“He had good genes. And then he would show you his genes. I was always amazed at his ability to remember stuff, his recall. Even at 101 he didn’t have any trouble.”
It wasn’t always a lucky charms life. He was 18 when his mother died of heart trouble, and while Irish tradition calls for a period of music-less mourning, he played on for himself, as silently as possible. In 1970, Mr. O’Keefe lost the tips of some of the fingers on his left hand in a lawnmower accident. When he was able to pick up the fiddle again, the effect was what might be expected. “There was one higher note he couldn’t reach sometimes,” Ryan said. Yet Mr. O’Keefe found ways to get it done. “When he played the concertina, he would put duct tape on the end of his fingers,” Dady said. Mr. O’Keefe also fell off the roof of his house in 1988 and broke his neck in a 1991 car accident. Theresa his wife died of cancer in 1998.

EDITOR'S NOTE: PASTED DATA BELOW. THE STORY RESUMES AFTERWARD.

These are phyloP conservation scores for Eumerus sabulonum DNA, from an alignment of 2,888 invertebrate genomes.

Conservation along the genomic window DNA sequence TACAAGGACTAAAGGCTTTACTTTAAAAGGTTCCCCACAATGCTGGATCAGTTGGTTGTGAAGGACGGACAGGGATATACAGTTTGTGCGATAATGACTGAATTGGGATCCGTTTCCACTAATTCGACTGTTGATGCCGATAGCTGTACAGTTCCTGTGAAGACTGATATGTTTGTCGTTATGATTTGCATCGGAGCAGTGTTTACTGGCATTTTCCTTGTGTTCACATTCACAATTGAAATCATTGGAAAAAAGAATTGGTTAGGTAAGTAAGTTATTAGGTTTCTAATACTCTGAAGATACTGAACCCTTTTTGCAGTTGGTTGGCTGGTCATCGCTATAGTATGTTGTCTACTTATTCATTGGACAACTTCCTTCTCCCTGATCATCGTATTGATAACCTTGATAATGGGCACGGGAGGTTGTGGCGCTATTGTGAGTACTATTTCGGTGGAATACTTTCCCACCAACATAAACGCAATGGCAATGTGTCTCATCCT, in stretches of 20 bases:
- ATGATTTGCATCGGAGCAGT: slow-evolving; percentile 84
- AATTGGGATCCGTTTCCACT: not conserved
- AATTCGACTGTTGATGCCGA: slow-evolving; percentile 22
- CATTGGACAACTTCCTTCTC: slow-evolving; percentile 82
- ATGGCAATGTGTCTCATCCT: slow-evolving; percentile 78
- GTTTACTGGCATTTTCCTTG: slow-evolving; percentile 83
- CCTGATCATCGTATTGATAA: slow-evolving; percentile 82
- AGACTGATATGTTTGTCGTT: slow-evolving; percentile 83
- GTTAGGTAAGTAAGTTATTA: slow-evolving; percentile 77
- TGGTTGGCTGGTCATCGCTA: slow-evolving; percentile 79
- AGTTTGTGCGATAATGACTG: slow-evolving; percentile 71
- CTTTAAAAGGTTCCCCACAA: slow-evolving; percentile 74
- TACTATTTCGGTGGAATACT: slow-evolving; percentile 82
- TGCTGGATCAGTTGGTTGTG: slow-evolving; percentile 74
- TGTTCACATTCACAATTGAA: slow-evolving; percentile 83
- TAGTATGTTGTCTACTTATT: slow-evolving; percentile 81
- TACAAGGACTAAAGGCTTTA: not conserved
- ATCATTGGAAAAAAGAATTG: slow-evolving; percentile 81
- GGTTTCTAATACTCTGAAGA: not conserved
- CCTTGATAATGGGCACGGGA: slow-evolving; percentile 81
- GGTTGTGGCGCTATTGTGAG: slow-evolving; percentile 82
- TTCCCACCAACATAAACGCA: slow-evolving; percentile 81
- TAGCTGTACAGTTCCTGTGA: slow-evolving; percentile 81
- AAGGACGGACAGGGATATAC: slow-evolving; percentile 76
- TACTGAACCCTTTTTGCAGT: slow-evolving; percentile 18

But the seanchaí could not be silenced. He finished recording his first CD, Dawn in the Hills of Ireland, three days after he turned 89.
Having been reared and tutored in southwest Clare, Marty’s playing was noted for preserving the West Clare style of fiddle playing, including finger rolls, bending notes, and intentional shading of both flats and sharps. In concertina playing, West Clare playing is highly rhythmical and melodically simple, with single- row fingering techniques and repertoire including reels, jigs (including slip jigs and triple jigs), hornpipes, marches, polkas, slides, set pieces and flings. Marty’s playing on the instrument exhibited these styles.